Tuesday, March 21, 2006
Unpacking the Unintended Consequences of the GBEC "Revival" Meeting - A Board Not Worth Ten Cents?!?
REVISED and EXPANDED COMMENTARY
by Dennis E. McFadden
Recent reports of the ABC General Board Executive Committee meeting earlier this month (see report below) have highlighted the quality of the meeting described as a "revival." No, it was not an old fashioned "revival." But, Alice Davis argues, "if the purpose of a revival is to renew people's spirits, then that meeting fits into the category."
His Barking Dog was interested in two of the decisions that emerged from the meeting of the GBEC. Again, we quote from Alice Davis:
First, the decision to move to one General Board meeting a year won unanimous support. This was a strategically and fiscally sound decision that was necessary to deal with the budget issues that are facing the Office of the General Secretary and the Representative Process. As many of you know, the need to make this adjustment has come upon us because of changes in the Common Budget Covenant, changes in the churches' giving patterns and the potential loss of some of our covenanting churches. The second decision is the agreement to have a smaller group meet very soon to focus specifically on and make recommendations for changes that are needed to address the present environs. The Summit Meeting will take place in May, and will provide a vitally necessary time to think strategically about how we operate.
Unpacking the language a bit, Davis reports that the money is not there to support two General Board meetings each year. Therefore, the executive committee unanimously supported the recommendation to reduce such meetings to one. Interestingly enough, Davis cites as reasons for the action the reduced availability of funds, the changes in "giving patterns," and the "potential loss of some of our covenanting churches" (e.g., PSW???). Secondly, the group tasked a "smaller group" to meet in May to "think strategically about how we operate."
Counting in the ABC yields strange anomalies. First, with membership statistics cited as 1.4 - 1.5 million (according to Valley Forge statements), we already suffer the embarrassing situation that our much touted missions program only fields one missionary for every 12,000 members. Second, when one turns to the cost of maintaining the representative process, the approximately 120 members of the General Board cost the denomination an insignificant amount of money per member of an ABC congregation. Assuming that a Green Lake visit will average $1,000 per person (airfare plus ground costs), that means that each American Baptist would only need to contribute ten cents to make the "representative process" happen.
What will be the unintended consequences from the shift to one meeting per year? Most organizations meeting infrequently discover that their boards become little more than rubber stamps for the decisions of the staff. If the General Board (hardly a "representative" sample of ABC members due to the complicated formulas for selection) , only meets one time annually, does it not follow that they will meet largely to "get on board" with each other, to have a couple of devotionals and worship experiences, and to rubber stamp the activities of the various Valley Forge staffers? If anything, this will only further the alienation experienced in so many of the regions already.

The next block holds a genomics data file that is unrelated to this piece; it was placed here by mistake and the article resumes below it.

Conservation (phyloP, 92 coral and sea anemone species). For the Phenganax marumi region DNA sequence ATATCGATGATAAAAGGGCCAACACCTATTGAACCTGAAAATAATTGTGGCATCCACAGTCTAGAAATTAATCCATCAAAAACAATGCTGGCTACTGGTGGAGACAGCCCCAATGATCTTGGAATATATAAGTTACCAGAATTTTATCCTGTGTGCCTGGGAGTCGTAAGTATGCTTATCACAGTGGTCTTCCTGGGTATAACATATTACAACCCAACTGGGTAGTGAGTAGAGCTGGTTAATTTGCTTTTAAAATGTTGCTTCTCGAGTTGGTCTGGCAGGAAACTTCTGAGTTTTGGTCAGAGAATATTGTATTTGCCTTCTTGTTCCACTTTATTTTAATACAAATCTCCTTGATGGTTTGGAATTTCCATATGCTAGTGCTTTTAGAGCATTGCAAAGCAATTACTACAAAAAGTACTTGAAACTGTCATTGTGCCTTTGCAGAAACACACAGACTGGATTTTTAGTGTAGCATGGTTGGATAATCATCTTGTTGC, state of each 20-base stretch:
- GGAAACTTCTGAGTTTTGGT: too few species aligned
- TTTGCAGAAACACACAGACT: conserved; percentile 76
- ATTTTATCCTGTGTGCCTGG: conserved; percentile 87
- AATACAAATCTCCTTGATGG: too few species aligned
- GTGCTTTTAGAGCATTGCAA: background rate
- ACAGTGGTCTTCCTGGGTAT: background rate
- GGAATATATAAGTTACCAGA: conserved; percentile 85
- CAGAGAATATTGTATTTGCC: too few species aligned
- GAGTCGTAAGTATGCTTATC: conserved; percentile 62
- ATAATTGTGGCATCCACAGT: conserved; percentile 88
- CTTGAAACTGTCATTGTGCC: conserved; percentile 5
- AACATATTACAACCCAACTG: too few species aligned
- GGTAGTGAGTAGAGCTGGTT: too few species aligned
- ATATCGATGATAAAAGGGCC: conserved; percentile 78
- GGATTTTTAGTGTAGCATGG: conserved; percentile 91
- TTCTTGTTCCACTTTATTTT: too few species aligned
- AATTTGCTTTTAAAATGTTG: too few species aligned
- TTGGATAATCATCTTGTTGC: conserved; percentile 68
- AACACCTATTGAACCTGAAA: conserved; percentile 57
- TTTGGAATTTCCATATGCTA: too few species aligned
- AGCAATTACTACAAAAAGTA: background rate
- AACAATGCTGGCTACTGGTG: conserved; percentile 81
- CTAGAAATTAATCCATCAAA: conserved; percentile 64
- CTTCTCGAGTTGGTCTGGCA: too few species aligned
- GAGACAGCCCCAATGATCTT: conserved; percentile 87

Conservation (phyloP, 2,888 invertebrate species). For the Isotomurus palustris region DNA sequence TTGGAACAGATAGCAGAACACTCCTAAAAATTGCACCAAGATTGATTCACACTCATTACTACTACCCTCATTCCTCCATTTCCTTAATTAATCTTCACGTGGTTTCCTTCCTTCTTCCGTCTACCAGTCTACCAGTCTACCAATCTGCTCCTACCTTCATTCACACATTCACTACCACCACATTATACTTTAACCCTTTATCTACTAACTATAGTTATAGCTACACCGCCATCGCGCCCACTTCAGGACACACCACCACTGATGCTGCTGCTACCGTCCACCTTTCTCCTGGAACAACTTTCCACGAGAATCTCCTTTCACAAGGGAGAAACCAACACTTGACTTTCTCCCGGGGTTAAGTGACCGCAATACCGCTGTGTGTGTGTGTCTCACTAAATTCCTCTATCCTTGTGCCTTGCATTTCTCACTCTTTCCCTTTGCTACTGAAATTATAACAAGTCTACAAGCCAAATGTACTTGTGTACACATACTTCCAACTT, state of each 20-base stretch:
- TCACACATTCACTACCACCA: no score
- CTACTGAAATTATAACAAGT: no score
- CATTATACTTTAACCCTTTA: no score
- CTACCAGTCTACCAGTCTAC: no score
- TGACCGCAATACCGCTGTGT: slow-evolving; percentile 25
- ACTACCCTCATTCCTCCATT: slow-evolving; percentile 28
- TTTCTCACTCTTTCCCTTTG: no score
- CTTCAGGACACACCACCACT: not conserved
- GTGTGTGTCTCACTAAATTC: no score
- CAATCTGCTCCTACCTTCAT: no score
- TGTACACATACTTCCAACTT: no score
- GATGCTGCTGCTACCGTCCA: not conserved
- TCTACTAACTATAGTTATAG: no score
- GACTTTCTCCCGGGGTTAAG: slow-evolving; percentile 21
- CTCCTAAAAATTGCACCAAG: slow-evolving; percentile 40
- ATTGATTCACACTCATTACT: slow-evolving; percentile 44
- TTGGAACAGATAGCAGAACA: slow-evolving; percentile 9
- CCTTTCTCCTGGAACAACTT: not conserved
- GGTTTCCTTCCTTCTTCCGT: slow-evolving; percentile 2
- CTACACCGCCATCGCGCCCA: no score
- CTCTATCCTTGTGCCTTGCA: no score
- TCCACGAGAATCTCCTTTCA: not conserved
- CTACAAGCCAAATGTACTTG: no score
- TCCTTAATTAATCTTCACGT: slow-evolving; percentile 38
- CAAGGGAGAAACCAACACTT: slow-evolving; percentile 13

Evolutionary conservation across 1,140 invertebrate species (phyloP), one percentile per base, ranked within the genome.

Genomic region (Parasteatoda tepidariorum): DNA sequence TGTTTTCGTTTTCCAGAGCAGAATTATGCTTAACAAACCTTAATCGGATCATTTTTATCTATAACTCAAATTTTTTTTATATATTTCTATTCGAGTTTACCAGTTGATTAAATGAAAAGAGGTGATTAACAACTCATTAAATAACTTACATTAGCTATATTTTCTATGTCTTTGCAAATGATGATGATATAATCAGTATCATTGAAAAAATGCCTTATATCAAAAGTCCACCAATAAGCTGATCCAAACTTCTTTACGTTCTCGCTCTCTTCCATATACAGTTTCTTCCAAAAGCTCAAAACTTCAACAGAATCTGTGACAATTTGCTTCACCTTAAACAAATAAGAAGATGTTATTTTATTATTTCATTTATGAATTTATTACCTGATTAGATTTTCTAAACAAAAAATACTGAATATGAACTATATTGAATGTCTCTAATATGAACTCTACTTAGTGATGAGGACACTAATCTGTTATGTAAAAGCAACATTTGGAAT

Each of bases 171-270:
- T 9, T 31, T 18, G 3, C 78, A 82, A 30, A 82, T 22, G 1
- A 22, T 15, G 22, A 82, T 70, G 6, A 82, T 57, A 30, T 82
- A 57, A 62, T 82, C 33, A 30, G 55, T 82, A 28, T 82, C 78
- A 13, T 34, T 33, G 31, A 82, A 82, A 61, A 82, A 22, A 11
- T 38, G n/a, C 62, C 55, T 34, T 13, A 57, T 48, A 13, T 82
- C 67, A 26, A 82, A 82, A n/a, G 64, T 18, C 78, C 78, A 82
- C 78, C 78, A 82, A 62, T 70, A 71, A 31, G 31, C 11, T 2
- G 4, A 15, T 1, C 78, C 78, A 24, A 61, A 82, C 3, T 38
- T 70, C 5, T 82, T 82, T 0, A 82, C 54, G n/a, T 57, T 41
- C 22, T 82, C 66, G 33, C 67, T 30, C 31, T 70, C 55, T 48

Confirmation for the speculations in the last paragraph were buttressed this morning by a conversation with a person who served almost four years on the Executive Committee of the ABC General Board. In his estimation, the "heavy lifting" of the denomination is done in the GBEC. Valley Forge staffers "tolerate" or "put up" with the General Board as a necessary inconvenience, he says. He volunteered that there was probably a collective "Hallelujah" expressed by those in the "holy donut" at word that GB meetings will be reduced from two to one.
Clearly, the actions by the GBEC show that in their estimation, the General Board is NOT WORTH TEN CENTS (the approximate cost per ABC member to hold a GB meeting). The support of this opinion by insiders such as the person referenced in the previous paragraph only reinforce this reality.
In the deliberately obtuse language of bureaucracy, one might also miss the meaning of the purpose for the Summit Meeting. We are told that a smaller group will assemble "to focus specifically on and make recommendations for changes that are needed to address the present environs. The Summit Meeting will take place in May, and will provide a vitally necessary time to think strategically about how we operate."
In the "present environs" of last summer the ABNS turned a radical proposal by the Michigan region (with only one dissenting vote!) to dismantle the General Board, Office of the General Secretary, and apparatus of the ABCUSA into a bland call for unspecified changes in structure. If the Summit Meeting seeks to look at ABC problems systematically and structurally, a Michigan like recommendation would be difficult to avoid. However, expecting such strategic thinking will doubtless lead to disappointment. This is the same group, afterall, that was unable to find a way to prevent PSW from taking the question of withdrawal to an unprecedented region-wide plebiscite.
[His Barking Dog claims no official role or position. I occupy only a seat in the nose-bleed section of the ecclesiastical stadium.]